For school based First Holy Communion parties, the services of large animation companies which cater for big groups of children are often utilised. Bouncy Castles,magic shows and high energy organized games are very popular with children of this age group. Catering, complete with staff, cutlery and crockery are outsourced which ensures plenty of refreshments for young and old alike. First Holy Communion communal parties normally follow a brief procession, followed by Holy Mass.  In short, Holy Communion parties in Malta have come a long way from the stuffy church hall, filled with aging relatives, during which the bored celebrant would receive a multitude of religious icons and Holy Bibles. Nowadays, those families concerned are focussing more on the religious significance of the occasion, and less on outdoing one another through outlandish celebrations. Long may it continue!

 For many more great articles, purchase the latest edition of the book here

 

 

Il-Quccija

 

Traditional Maltese 1st birthday parties

Of the many Maltese traditions, few have survived as successfully as the ‘Quccija’.   Before this, the word ‘Quccija’ referred to a more morbid tradition the Maltese had, that when a family member died they would donate food to the poor to commemorate the deceased.  It is not clear how it changed into the joyful tradition that it is today -  a celebration of a child’s first birthday when relatives and family friends are invited and, besides the usual party fare, a game is played in which the child’s future is predicted. It has been practiced in this way since the 18th Century.   Objects representing different professions, trades or lifestyles are placed on a tray or in a basket and the child crawls towards them.  The first object which the child picks up is said to predict that child’s future.  In the past the selection for boys was quite different to that of girls however the more modern ‘Quccija’ would include many of the same objects.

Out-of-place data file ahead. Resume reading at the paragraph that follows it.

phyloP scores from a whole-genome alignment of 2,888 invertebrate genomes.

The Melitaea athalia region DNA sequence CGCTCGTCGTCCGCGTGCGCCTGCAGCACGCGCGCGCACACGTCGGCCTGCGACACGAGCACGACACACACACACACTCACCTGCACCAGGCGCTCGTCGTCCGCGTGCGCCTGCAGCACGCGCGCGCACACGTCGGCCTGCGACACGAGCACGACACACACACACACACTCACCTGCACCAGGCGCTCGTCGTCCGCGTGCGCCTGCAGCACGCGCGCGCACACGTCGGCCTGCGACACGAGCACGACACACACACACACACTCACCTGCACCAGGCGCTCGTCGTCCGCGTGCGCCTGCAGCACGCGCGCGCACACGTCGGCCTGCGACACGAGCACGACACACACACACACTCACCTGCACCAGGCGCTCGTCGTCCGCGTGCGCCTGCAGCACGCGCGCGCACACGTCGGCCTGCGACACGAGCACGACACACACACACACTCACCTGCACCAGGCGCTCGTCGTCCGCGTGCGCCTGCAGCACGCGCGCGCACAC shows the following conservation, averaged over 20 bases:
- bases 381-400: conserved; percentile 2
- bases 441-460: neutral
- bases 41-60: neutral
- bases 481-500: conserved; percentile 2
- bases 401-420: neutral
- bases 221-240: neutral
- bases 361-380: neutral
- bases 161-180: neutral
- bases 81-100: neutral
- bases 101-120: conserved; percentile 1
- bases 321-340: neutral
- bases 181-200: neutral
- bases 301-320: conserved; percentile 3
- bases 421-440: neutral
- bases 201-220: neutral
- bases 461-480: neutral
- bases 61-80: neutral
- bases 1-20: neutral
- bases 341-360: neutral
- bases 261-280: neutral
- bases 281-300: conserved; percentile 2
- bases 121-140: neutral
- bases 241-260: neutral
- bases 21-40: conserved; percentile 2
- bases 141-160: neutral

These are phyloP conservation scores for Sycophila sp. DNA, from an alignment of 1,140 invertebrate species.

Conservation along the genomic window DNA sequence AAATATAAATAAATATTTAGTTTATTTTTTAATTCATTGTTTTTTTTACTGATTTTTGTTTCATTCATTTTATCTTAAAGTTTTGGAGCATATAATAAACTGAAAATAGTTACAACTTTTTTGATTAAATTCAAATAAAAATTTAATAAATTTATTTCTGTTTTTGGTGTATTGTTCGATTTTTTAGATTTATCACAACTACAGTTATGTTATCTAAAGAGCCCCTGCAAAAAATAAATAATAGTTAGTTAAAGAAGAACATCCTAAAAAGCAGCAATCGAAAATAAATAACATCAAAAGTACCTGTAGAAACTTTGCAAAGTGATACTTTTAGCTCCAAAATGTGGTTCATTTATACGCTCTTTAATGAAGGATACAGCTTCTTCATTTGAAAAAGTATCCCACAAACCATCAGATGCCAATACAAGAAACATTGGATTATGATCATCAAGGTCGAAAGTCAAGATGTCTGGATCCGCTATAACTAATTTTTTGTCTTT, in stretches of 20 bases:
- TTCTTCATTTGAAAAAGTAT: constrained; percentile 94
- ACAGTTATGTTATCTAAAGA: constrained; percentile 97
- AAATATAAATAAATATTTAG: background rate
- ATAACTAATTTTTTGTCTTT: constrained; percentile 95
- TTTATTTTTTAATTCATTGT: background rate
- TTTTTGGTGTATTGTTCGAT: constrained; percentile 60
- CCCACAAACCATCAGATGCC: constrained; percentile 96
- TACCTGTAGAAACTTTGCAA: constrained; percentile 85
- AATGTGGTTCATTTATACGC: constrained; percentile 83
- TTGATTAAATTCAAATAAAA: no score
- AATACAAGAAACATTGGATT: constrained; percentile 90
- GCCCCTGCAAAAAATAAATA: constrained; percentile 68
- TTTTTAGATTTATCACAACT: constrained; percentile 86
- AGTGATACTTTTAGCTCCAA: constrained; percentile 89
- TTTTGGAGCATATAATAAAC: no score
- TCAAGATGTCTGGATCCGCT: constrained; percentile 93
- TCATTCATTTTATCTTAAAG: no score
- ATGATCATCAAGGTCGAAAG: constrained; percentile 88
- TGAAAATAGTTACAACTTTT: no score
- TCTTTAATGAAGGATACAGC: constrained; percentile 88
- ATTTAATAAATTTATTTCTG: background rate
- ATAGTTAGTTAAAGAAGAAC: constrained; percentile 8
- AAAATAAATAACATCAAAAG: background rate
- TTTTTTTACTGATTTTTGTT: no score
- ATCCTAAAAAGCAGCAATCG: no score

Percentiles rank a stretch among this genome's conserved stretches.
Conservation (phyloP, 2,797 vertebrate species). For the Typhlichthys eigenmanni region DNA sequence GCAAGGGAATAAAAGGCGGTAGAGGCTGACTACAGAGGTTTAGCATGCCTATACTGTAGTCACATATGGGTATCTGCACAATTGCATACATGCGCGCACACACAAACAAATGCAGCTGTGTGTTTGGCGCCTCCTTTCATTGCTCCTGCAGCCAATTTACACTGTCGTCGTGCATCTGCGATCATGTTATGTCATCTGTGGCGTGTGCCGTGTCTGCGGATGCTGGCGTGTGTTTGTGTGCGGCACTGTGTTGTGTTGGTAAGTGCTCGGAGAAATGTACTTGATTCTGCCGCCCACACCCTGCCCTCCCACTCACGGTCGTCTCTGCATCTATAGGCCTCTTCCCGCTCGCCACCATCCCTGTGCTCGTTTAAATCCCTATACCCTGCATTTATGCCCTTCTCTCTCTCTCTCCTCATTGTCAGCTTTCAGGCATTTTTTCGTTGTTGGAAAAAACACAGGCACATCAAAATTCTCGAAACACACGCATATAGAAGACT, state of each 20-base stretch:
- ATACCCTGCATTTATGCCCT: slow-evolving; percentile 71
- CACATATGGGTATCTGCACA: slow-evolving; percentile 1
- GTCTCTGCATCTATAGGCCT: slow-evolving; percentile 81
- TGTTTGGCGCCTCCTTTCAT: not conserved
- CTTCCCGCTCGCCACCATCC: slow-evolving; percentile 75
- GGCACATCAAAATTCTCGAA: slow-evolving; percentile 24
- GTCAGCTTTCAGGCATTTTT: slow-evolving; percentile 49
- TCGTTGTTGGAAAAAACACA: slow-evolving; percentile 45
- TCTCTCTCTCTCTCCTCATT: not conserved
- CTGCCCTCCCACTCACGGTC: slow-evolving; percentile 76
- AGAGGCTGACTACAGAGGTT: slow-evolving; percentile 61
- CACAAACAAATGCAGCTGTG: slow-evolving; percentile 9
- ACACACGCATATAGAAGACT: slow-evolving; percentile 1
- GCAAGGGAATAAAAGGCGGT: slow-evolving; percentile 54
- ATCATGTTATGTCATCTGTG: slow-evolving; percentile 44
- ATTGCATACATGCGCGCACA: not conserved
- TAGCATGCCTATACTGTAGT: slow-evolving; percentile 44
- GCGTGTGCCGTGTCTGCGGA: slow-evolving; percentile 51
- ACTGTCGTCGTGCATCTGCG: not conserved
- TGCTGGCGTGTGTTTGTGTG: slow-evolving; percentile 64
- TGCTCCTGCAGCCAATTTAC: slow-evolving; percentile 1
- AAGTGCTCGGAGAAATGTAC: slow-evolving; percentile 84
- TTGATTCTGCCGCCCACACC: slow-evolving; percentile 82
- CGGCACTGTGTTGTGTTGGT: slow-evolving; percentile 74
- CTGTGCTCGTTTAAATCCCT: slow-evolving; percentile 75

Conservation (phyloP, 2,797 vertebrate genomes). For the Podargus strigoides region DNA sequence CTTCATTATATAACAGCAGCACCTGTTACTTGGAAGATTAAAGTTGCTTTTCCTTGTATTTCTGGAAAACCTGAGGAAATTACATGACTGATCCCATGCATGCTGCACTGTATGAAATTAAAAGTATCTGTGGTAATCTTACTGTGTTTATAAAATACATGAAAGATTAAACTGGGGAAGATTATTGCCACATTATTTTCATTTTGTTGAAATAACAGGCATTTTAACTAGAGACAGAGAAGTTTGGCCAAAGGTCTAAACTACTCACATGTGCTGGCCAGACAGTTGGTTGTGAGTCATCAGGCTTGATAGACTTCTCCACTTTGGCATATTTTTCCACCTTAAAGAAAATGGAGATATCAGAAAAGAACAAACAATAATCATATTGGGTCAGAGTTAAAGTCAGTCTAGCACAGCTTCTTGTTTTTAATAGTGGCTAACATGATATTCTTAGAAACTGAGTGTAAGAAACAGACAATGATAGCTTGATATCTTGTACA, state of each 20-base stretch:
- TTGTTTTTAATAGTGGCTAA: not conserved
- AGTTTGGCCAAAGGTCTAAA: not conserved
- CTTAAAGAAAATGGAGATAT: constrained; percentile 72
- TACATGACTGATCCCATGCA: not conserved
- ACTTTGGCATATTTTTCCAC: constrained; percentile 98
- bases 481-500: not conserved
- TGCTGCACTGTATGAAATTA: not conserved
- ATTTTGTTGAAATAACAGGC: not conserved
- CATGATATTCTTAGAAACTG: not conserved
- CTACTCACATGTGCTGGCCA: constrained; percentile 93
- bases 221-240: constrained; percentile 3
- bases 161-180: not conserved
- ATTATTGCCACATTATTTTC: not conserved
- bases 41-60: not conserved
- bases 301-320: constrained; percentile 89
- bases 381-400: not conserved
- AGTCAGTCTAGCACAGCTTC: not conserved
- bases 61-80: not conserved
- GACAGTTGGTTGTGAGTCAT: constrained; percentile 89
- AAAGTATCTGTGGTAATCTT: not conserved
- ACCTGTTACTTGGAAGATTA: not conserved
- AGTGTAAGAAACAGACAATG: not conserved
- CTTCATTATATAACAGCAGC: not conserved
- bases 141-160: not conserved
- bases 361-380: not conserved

Boys used to be presented with tools for traditional trades or professions or even a character trait.  If he picked up corn, for example, it was a sign of a liberal personality, an inkstand or pen meant his profession would be that of a notary or lawyer, if a carpenter’s tool then he would be likely to become a carpenter. There were also usually some coins to indicate wealth. 

For girls the objects tended to be a needle representing a seamstress, cooking utensils, an egg which represented fertility and also money which in those days would probably have meant making a good marriage.

In both cases there was always a religious article for example rosary beads which would indicate that the child was inclined towards a spiritual vocation.

In a modern Quccija there is no limit to the variety of objects which could be presented to either a boy or a girl.   Here are some ideas for what you can put on you child’s quccija tray, but do not feel restricted...you can use your imagination:

Calculator – accountant

Computer mouse – career in I.T.

Credit Card – banker

Musical Instrument – musician

Book – journalist/author

Chalk – teacher

Ballet Shoe – Dancer

Ball (or any other piece of sports equipment) – sportsman

Comb or brush – hairdresser

Lipstick – beautician/makeup artist

Paintbrush – artist

 

So for your next child’s first birthday party try out this Maltese tradition.  You never know it may predict your child’s future!

 For many more great articles, purchase the latest edition of the book here

 


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Malta Baby & Kids Directory is created by mums for mums and childcarers.
Lisa Grech is the founder of the Malta Baby & Kids Directory and website. Together with Denise Briffa and Crysta Darmanin we combine work on the publication and website while bringing up lots of children (seven between us!).